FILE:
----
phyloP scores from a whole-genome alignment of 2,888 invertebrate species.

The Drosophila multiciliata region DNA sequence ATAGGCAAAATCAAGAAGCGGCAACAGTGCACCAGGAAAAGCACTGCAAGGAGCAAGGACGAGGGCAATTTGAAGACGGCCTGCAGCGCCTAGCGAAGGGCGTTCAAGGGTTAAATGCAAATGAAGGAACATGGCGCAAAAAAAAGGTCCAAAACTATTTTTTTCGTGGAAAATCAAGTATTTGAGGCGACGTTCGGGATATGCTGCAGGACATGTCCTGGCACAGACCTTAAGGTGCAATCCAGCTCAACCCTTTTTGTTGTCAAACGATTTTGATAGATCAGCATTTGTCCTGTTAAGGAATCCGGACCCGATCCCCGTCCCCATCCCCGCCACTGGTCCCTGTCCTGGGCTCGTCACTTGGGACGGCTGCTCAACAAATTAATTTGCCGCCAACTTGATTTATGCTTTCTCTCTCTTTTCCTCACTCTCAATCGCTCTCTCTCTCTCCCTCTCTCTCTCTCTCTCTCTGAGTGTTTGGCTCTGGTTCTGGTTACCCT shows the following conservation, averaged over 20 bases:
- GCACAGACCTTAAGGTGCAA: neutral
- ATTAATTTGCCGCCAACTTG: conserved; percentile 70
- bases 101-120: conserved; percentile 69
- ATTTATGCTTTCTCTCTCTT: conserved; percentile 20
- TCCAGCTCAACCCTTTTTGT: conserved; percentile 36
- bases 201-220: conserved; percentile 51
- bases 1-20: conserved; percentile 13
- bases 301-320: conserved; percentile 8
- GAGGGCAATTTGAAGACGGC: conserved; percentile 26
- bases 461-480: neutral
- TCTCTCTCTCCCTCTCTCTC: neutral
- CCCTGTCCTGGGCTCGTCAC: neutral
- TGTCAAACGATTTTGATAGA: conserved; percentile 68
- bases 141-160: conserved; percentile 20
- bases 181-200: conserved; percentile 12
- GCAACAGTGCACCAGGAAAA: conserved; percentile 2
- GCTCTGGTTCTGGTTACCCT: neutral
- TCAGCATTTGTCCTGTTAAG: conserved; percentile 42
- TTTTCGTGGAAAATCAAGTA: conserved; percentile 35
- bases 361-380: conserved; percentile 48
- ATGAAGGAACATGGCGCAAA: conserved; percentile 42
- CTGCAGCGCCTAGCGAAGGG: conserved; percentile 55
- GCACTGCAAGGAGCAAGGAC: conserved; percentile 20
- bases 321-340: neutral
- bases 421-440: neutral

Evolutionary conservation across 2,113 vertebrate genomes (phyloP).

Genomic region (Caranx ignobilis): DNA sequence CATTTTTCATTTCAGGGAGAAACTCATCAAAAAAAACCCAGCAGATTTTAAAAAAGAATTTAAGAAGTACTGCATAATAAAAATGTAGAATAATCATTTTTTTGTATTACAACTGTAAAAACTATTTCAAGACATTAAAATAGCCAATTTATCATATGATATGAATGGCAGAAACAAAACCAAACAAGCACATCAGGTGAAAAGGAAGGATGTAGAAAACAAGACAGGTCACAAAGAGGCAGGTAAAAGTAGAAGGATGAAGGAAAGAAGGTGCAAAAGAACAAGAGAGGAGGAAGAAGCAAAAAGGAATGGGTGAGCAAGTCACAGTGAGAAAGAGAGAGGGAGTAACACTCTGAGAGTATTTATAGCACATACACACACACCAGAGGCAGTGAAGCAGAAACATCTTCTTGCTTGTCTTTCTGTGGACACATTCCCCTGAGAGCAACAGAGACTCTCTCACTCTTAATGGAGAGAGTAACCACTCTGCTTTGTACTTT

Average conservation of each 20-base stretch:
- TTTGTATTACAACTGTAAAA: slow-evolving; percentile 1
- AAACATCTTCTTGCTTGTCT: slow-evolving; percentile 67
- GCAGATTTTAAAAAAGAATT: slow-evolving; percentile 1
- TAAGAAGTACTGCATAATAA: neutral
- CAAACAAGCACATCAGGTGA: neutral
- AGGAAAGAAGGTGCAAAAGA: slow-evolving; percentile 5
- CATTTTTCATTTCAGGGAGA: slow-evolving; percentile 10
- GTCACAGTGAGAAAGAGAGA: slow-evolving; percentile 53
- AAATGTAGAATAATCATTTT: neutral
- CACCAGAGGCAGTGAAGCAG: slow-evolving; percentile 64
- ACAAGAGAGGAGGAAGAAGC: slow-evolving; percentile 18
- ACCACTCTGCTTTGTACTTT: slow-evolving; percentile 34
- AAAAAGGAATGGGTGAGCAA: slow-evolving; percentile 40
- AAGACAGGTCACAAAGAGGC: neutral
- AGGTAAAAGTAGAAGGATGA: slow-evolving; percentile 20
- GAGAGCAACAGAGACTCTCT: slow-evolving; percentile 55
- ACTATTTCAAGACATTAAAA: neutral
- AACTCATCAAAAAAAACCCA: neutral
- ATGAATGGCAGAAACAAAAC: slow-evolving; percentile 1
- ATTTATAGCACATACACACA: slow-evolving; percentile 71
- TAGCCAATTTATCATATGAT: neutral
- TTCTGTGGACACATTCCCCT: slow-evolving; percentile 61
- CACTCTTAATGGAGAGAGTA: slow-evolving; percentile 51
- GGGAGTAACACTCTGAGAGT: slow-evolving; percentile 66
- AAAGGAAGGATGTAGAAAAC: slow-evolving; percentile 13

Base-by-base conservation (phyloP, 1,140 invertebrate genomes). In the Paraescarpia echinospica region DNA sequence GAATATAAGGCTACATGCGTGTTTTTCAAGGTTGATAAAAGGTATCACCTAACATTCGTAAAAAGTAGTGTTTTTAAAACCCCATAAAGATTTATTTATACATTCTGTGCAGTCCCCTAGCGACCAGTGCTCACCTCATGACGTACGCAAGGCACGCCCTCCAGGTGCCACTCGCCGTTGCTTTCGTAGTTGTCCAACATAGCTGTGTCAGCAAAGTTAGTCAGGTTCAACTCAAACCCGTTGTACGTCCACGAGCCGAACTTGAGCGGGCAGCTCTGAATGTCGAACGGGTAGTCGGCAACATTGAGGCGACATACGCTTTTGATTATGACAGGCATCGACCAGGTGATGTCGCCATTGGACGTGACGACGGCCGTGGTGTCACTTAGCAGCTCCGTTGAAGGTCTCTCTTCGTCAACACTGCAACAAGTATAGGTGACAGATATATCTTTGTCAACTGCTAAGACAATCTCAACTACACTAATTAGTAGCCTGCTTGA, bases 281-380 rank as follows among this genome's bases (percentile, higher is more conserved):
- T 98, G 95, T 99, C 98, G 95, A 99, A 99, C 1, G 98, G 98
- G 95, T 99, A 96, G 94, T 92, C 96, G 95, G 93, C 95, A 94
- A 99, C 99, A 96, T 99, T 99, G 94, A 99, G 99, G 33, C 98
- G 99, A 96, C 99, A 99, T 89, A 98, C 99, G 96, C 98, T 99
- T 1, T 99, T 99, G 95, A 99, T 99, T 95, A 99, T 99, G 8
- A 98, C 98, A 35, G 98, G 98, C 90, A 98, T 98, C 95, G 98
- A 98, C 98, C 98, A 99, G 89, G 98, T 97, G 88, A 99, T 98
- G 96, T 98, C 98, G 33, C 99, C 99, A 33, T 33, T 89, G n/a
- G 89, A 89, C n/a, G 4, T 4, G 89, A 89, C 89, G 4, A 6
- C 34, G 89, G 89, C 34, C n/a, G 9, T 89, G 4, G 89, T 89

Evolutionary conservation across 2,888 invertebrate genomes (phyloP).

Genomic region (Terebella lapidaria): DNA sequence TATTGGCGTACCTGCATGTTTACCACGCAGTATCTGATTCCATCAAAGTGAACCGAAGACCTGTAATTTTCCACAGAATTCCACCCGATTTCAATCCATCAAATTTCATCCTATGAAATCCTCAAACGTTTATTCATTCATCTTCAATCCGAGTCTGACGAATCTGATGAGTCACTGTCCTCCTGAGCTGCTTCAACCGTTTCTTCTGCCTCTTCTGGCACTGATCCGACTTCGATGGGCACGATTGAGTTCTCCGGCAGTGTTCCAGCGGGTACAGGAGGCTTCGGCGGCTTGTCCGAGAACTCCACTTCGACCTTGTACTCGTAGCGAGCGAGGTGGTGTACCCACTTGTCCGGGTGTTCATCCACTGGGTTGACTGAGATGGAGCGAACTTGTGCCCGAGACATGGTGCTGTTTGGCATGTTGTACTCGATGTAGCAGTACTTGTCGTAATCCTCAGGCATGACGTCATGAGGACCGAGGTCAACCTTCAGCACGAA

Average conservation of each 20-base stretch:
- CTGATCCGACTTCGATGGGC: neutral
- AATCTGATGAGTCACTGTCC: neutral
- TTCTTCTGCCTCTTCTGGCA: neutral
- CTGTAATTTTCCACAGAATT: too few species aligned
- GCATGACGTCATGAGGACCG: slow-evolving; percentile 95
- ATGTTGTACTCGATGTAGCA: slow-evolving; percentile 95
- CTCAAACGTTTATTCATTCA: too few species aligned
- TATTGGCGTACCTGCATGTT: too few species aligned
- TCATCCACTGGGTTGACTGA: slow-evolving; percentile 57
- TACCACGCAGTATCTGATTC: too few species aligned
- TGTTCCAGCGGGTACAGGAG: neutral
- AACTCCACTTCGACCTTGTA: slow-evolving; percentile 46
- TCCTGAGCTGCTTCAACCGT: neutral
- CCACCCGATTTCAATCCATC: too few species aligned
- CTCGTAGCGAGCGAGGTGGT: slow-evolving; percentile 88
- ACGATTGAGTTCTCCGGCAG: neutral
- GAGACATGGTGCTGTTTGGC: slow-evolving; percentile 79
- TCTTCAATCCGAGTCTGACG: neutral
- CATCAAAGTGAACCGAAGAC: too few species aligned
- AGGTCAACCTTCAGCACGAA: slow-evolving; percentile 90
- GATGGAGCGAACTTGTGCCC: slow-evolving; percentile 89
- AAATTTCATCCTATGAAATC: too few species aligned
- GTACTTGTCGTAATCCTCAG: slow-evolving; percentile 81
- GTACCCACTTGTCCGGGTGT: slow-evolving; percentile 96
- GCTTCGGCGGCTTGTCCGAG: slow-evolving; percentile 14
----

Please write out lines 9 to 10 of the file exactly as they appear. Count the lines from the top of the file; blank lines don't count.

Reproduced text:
- bases 1-20: conserved; percentile 13
- bases 301-320: conserved; percentile 8